The Supreme Court bench said that the proposed rehabilitation scheme did not consider the court’s suggestion for temporary allocation of flats pending final scrutiny and draw of lots. (Burhaan Kinu/HT PHOTO)
The Supreme Court bench said that the proposed rehabilitation scheme did not consider the court’s suggestion for temporary allocation of flats pending final scrutiny and draw of lots. (Burhaan Kinu/HT PHOTO)

Khori Gaon rehabilitation cannot wait till April 2022, says Supreme Court

About 6,600 dwelling units in Khori village were razed by Faridabad municipality over the last few months as the illegal colony was encroaching 150 acres of Aravalli forest land
By Abraham Thomas
PUBLISHED ON SEP 15, 2021 09:36 AM IST

The Supreme Court on Tuesday told the Haryana government that alternative housing for eligible beneficiaries ousted from forest land at Khori Gaon in Faridabad cannot wait till April 2022. The court directed that they be temporarily housed within a week from the receipt of their application under the rehabilitation scheme introduced by the state government. It also stated that repair works, while ensuring the safety of residents, can be carried out simultaneously.

“We were under the impression that the structures are ready, and they need minor repairs. And now you are asking for time to hand over possession till April 2022,” observed the bench of justices AM Khanwilkar and Dinesh Maheshwari.

Additional solicitor general (ASG) Aishwarya Bhati, appearing for Municipal Corporation of Faridabad (MCF), told the court that once the verification is completed by October end, the state shall provide 2,000 solatia or compensation to each eligible family to rent an accommodation for six months till the flats are ready by April 2022.

The Faridabad municipality had earmarked flats under the economically weaker section (EWS) category at Dabua Colony and Bapu Colony situated in Faridabad. Presently, the municipality informed the court, the houses are “not habitable” as tenders were floated for its maintenance and ensuring supply of electricity and water, and setting up of drainage facilities is expected to take nearly five months.

About 6,600 dwelling units in Khori village were razed by Faridabad municipality over the last few months as the illegal colony was encroaching 150 acres of Aravalli forest land. Many of the evicted residents, housed in temporary shelters, complained about the absence of a rehabilitation scheme, following which, the state approved a rehabilitation scheme on August 25, incorporating the suggestions of affected residents, and presented it to the court in an affidavit filed last Saturday.

The rehabilitation scheme allowed persons affected by the demolition drive in Khori to apply for alternate housing by October 15. The state said that their documents, such as electricity bills, voter IDs and Parivar Pehchan Patra, will be scrutinised to establish their eligibility, following which a draw of lots will be conducted and final allotment of flats will be made by April 2022.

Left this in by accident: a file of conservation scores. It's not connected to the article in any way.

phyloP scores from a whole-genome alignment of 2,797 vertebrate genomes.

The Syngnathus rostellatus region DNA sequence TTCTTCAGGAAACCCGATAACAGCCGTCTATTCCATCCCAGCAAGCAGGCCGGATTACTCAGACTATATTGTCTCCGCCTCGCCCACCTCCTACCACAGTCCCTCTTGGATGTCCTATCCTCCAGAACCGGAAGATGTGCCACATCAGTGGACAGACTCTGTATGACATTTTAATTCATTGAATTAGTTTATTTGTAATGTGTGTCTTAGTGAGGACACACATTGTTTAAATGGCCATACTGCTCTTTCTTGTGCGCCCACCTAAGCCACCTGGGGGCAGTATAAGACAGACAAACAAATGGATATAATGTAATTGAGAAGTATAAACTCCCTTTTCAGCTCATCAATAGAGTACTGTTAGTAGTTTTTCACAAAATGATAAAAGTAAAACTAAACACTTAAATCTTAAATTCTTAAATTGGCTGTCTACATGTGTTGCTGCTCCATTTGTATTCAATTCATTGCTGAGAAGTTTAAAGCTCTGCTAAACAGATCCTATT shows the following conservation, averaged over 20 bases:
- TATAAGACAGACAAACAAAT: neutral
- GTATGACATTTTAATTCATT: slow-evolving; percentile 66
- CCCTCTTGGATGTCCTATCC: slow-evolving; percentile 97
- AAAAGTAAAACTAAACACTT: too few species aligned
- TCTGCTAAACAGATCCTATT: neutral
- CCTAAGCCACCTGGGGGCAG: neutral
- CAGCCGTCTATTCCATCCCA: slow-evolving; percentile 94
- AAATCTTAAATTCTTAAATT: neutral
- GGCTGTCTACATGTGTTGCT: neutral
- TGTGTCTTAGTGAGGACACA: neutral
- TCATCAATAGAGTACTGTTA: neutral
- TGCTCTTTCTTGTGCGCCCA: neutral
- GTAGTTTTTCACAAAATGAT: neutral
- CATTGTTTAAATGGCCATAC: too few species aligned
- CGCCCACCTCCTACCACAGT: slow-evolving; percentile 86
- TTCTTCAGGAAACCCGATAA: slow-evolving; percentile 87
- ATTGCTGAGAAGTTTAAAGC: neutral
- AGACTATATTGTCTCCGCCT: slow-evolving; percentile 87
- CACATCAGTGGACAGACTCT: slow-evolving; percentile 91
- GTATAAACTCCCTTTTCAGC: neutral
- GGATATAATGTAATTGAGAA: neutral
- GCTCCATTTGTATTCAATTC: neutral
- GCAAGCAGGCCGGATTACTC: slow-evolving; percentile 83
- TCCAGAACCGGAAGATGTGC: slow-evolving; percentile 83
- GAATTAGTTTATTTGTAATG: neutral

The bench said that the proposed scheme did not consider the court’s suggestion for temporary allocation of flats pending final scrutiny and draw of lots. It also made its discontent felt on action taken against illegal farmhouses on forest land and the decision to remove the municipal commissioner on August 2, amid the case hearing, without showing the courtesy to inform the court.

The judges asked senior advocate Arun Bhardwaj to address the court as he had represented the municipality on the last occasion and did not approve of the decision to change counsels.

Bhardwaj agreed with the court’s suggestion of temporary allocation of flats and simultaneous repair and maintenance work.

The bench in its order said, “The corporation, upon receipt of applications and documents being submitted by applicants for, prima facie, establishing eligibility, shall grant provisional allotment letter that will indicate temporary possession subject to final verification and draw of lots of all participants.”

Before taking provisional possession, an undertaking shall be furnished by the applicant to hand over the possession within two weeks in the event they are found ineligible under the scheme upon scrutiny, the court said. It clarified that once the temporary accommodation is taken by the eligible family, the rent/solatium of 2,000 payable by the state government shall stop.

The court allowed the repair work of the EWS flats to be simultaneously carried out with the condition, “While carrying out repairs or maintenance, all care and caution must be observed regarding safety of occupants of the premises under repair.”

Senior advocates Sanjay Parikh and Colin Gonsalves raised objections on the rehabilitation scheme which the court agreed to consider on Monday. Parikh said that the e-portal for submission of applications was not working. The bench directed that the corporation was free to consider extending the cut-off date for receiving applications. So far, over 2,400 applications have been received under the rehabilitation scheme.

The removal of Khori Gaon was part of the court’s efforts to implement its order of February 19, 2020, requiring Aravalli forest land to be cleared of encroachments. On April 5, 2021, the court reiterated that Khori Gaon occupants have to be removed. On June 7, the court fixed a six-week deadline to remove the 6,600 structures in the Khori Gaon colony. The court gave a free hand to MCF to act without exception against all unauthorised structures on forest land.

The MCF has since then registered a criminal case on June 23 against unknown persons who illegally sold land parcels belonging to 150 acres of forest land to Khori Gaon residents using illegal and unfair means. The MCF also identified 140 illegal structures, including farmhouses, and demolished 10 of these.

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